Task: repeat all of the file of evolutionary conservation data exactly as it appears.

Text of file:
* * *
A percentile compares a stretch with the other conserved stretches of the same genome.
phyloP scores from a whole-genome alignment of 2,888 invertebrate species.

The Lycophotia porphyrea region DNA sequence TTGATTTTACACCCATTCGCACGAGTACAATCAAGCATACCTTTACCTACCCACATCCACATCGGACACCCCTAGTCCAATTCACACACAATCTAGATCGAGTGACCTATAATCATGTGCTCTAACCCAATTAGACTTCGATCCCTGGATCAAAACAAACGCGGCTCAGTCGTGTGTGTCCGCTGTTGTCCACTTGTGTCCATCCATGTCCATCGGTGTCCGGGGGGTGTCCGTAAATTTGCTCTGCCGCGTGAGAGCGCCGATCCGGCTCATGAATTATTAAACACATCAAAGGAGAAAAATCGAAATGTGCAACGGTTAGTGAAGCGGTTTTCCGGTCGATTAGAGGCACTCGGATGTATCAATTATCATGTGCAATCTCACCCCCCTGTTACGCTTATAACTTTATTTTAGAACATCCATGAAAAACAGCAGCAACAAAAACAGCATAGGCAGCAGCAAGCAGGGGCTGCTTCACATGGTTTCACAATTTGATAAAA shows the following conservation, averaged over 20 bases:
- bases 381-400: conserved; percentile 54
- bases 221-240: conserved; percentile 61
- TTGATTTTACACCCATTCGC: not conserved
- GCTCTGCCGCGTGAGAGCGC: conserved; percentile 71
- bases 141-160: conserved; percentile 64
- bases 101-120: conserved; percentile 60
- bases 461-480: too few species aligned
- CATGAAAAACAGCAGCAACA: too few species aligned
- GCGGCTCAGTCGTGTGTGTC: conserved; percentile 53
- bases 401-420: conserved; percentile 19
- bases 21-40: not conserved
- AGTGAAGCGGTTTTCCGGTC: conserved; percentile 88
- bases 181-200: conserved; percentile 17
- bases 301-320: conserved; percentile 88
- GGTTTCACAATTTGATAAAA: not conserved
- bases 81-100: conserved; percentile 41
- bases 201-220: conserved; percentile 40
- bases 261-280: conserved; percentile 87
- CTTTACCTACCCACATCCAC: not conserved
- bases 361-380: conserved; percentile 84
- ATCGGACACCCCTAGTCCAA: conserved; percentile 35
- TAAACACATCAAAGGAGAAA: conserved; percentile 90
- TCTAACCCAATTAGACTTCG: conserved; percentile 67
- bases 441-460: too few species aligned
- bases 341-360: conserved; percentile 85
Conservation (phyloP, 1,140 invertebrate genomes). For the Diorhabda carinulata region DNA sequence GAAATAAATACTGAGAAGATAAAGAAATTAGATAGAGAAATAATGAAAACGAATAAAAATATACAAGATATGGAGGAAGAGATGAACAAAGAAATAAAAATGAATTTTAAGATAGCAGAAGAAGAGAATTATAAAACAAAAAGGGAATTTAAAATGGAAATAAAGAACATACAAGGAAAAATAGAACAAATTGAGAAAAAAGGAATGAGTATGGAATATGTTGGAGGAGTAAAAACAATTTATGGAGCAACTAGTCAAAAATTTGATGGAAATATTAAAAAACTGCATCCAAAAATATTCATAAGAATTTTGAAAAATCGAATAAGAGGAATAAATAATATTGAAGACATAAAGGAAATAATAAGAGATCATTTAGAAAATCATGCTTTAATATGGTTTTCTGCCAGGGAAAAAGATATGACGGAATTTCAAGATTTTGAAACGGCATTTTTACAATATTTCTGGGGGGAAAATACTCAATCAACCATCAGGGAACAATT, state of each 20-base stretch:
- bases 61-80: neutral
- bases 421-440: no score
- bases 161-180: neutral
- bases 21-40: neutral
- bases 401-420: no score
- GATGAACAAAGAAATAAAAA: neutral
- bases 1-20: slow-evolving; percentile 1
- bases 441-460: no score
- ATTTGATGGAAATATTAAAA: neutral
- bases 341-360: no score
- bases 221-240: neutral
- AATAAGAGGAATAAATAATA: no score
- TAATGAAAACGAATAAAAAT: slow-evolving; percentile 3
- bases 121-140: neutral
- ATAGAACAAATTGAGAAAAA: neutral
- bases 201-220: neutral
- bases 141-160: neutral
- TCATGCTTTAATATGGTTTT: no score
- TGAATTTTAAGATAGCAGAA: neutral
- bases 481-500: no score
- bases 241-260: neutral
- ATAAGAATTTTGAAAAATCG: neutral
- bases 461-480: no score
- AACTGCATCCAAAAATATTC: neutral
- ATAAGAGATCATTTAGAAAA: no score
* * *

A percentile compares a stretch with the other conserved stretches of the same genome.
phyloP scores from a whole-genome alignment of 2,888 invertebrate species.

The Lycophotia porphyrea region DNA sequence TTGATTTTACACCCATTCGCACGAGTACAATCAAGCATACCTTTACCTACCCACATCCACATCGGACACCCCTAGTCCAATTCACACACAATCTAGATCGAGTGACCTATAATCATGTGCTCTAACCCAATTAGACTTCGATCCCTGGATCAAAACAAACGCGGCTCAGTCGTGTGTGTCCGCTGTTGTCCACTTGTGTCCATCCATGTCCATCGGTGTCCGGGGGGTGTCCGTAAATTTGCTCTGCCGCGTGAGAGCGCCGATCCGGCTCATGAATTATTAAACACATCAAAGGAGAAAAATCGAAATGTGCAACGGTTAGTGAAGCGGTTTTCCGGTCGATTAGAGGCACTCGGATGTATCAATTATCATGTGCAATCTCACCCCCCTGTTACGCTTATAACTTTATTTTAGAACATCCATGAAAAACAGCAGCAACAAAAACAGCATAGGCAGCAGCAAGCAGGGGCTGCTTCACATGGTTTCACAATTTGATAAAA shows the following conservation, averaged over 20 bases:
- bases 381-400: conserved; percentile 54
- bases 221-240: conserved; percentile 61
- TTGATTTTACACCCATTCGC: not conserved
- GCTCTGCCGCGTGAGAGCGC: conserved; percentile 71
- bases 141-160: conserved; percentile 64
- bases 101-120: conserved; percentile 60
- bases 461-480: too few species aligned
- CATGAAAAACAGCAGCAACA: too few species aligned
- GCGGCTCAGTCGTGTGTGTC: conserved; percentile 53
- bases 401-420: conserved; percentile 19
- bases 21-40: not conserved
- AGTGAAGCGGTTTTCCGGTC: conserved; percentile 88
- bases 181-200: conserved; percentile 17
- bases 301-320: conserved; percentile 88
- GGTTTCACAATTTGATAAAA: not conserved
- bases 81-100: conserved; percentile 41
- bases 201-220: conserved; percentile 40
- bases 261-280: conserved; percentile 87
- CTTTACCTACCCACATCCAC: not conserved
- bases 361-380: conserved; percentile 84
- ATCGGACACCCCTAGTCCAA: conserved; percentile 35
- TAAACACATCAAAGGAGAAA: conserved; percentile 90
- TCTAACCCAATTAGACTTCG: conserved; percentile 67
- bases 441-460: too few species aligned
- bases 341-360: conserved; percentile 85
Conservation (phyloP, 1,140 invertebrate genomes). For the Diorhabda carinulata region DNA sequence GAAATAAATACTGAGAAGATAAAGAAATTAGATAGAGAAATAATGAAAACGAATAAAAATATACAAGATATGGAGGAAGAGATGAACAAAGAAATAAAAATGAATTTTAAGATAGCAGAAGAAGAGAATTATAAAACAAAAAGGGAATTTAAAATGGAAATAAAGAACATACAAGGAAAAATAGAACAAATTGAGAAAAAAGGAATGAGTATGGAATATGTTGGAGGAGTAAAAACAATTTATGGAGCAACTAGTCAAAAATTTGATGGAAATATTAAAAAACTGCATCCAAAAATATTCATAAGAATTTTGAAAAATCGAATAAGAGGAATAAATAATATTGAAGACATAAAGGAAATAATAAGAGATCATTTAGAAAATCATGCTTTAATATGGTTTTCTGCCAGGGAAAAAGATATGACGGAATTTCAAGATTTTGAAACGGCATTTTTACAATATTTCTGGGGGGAAAATACTCAATCAACCATCAGGGAACAATT, state of each 20-base stretch:
- bases 61-80: neutral
- bases 421-440: no score
- bases 161-180: neutral
- bases 21-40: neutral
- bases 401-420: no score
- GATGAACAAAGAAATAAAAA: neutral
- bases 1-20: slow-evolving; percentile 1
- bases 441-460: no score
- ATTTGATGGAAATATTAAAA: neutral
- bases 341-360: no score
- bases 221-240: neutral
- AATAAGAGGAATAAATAATA: no score
- TAATGAAAACGAATAAAAAT: slow-evolving; percentile 3
- bases 121-140: neutral
- ATAGAACAAATTGAGAAAAA: neutral
- bases 201-220: neutral
- bases 141-160: neutral
- TCATGCTTTAATATGGTTTT: no score
- TGAATTTTAAGATAGCAGAA: neutral
- bases 481-500: no score
- bases 241-260: neutral
- ATAAGAATTTTGAAAAATCG: neutral
- bases 461-480: no score
- AACTGCATCCAAAAATATTC: neutral
- ATAAGAGATCATTTAGAAAA: no score